Friday, August 17, 2012

Dinengdeng (also called inabraw) is a dish of the Ilocano peopleof the Philippines, similar to pinakbet. It is classified as a bagoong soup based dish. Unlike pinakbet, dinengdeng contains fewer vegetables and contains more bagoong soup base.
The dish contains the following vegetables: jute leaves, the pods and leaves of the marunggay, the leaves and fruits of bitter melon, the calabaza squash and blossoms, alakon blossoms, amaranth leaves, sweet potato tubers and leaves, gourds (like kabatiti and tabungaw), string beans and shoots, talinum, chayote squash and shoots, chili peppers, sabunganay (banana blossoms), corn, West-Indian pea blossoms, tangkoy (winter melon), eggplant, okra, winged beans, parda beans, lima beans, various mushrooms like oyster mushrooms, whole taro, cassava tubers, purple yams, and wild potatoes

Pinakbet or pakbet is a popular Ilokano dish, from the northern regions of the Philippines, although it has become popular throughout the archipelago. The word is the contracted form of the Ilokano word pinakebbet, meaning "shrunk" or "shriveled" The original Ilokano pinakbet uses bagoong, of fermented monamon or other fish, while further south, bagoong alamang is used. The basic vegetables used in this dish include native bitter melon, eggplant, tomato, okra, string beans, chili peppers, parda, winged beans, and others. Root crops and some beans like camote, patani, kadios are also optionally added. The young pod of marunggay is also added. It is usually spiced with ginger, onions, or garlic. A Tagalog version usually includes calabaza. Most of these vegetables are easily accessible, and are grown in backyards and gardens of most Ilokano households. As its name suggests, it is usually cooked until almost dry and shriveled; the flavors of the vegetables are accentuated with shrimp paste. In some cases, lechon, chicharon, or other meats (most commonly pork) are added. It is considered a very healthy dish, and convenient in relation to the harsh and rugged, yet fruitful Ilocos region of the Philippines.
warek-warek sometimes called "dinakdakan" is an Ilocano food. It is usually made of grilled pig head and face,similar to sisig, warek-warek it is served as an appetizer for those who love drinking liquor but it is equally good as an ULAM...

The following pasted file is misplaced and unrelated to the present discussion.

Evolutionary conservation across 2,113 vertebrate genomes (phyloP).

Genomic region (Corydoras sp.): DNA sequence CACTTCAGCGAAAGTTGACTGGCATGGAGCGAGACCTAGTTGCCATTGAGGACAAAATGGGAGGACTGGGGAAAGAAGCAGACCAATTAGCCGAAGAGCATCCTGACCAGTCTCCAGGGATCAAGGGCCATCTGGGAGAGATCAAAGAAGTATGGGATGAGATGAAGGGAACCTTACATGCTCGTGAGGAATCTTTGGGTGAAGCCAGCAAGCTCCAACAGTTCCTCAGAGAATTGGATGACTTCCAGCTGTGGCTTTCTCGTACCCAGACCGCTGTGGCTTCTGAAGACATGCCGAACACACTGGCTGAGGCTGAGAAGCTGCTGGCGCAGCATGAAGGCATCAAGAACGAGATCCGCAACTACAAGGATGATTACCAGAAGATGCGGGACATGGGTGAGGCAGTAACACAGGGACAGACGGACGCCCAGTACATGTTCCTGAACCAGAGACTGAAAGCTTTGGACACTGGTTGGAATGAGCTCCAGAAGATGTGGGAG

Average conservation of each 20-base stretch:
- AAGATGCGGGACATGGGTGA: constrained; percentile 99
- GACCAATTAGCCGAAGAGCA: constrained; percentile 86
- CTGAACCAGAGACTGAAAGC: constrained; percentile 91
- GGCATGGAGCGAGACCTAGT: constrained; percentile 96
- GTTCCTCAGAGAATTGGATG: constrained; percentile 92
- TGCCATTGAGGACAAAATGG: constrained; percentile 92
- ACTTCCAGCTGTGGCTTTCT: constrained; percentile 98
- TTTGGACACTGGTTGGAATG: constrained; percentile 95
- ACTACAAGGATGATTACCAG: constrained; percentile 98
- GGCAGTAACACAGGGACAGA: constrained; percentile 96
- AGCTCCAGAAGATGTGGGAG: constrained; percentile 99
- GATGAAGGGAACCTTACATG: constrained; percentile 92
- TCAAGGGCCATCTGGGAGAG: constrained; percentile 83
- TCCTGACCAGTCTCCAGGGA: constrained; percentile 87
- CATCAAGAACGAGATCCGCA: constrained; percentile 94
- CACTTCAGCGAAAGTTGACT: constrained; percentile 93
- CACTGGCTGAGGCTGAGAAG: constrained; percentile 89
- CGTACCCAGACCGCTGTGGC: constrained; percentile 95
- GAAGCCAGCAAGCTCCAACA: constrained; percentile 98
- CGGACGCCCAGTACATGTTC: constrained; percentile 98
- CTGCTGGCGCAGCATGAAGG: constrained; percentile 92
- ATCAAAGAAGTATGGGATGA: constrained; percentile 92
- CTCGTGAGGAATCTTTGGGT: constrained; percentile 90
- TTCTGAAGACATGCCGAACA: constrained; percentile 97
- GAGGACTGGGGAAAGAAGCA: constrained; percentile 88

Dinaldalem is sometimes referred to as Igado. Dinaldalem comes from dalem the Ilocano word for liver. The dish is made up of thin slices of pork meat and liver stewed in vinegar and soy sauce. The addition of other pork innards is very common that would make the dish more of igado but still they are regarded as dinaldalem. To extend the dish shelf life dinaldalem is cooked dry and with out the addition of vegetable ingredients. That was of course the time when refrigerator is not as common especially in rural places. I like my dinaldalem with oily sauce which goes well with rice. I also added some chick peas and green peas this will also add some flavour and of course make the this more appealing.Here is the recipe of my Dinaldalem.


1 bunch alocon flowers, trimmed
2 cups, patani, young lima beans, peeled
1 medium size eggplant, peeled, sliced into thin strips
1 small size kamote, peeled, diced
2-3 tbsp. bagoong na isda
1 medium size tomato chopped
1 small size inion chopped
grilled or fried fish

Cooking Procedure:

Dilute bagoong na isda in 3 to 4 cups of water, strain in a sheave and pour solution in a casserole bring to boil and simmer for 2 to 3 minutes, remove all scams that rises. Add in the diced kamote and simmer for another 3 to 5 minutes or until it start to disintegrate. Add the onion, tomato and patani, simmer for 8 to 10 minutes or until patani is cooked. Add in the eggplant and continue to cook for 1 to 2 minutes. Add salt to taste, now add in the alukon flowers and cook for another 2 to 3 minutes. Top with grilled or fried fish and keep covered for a minute. Serve hot.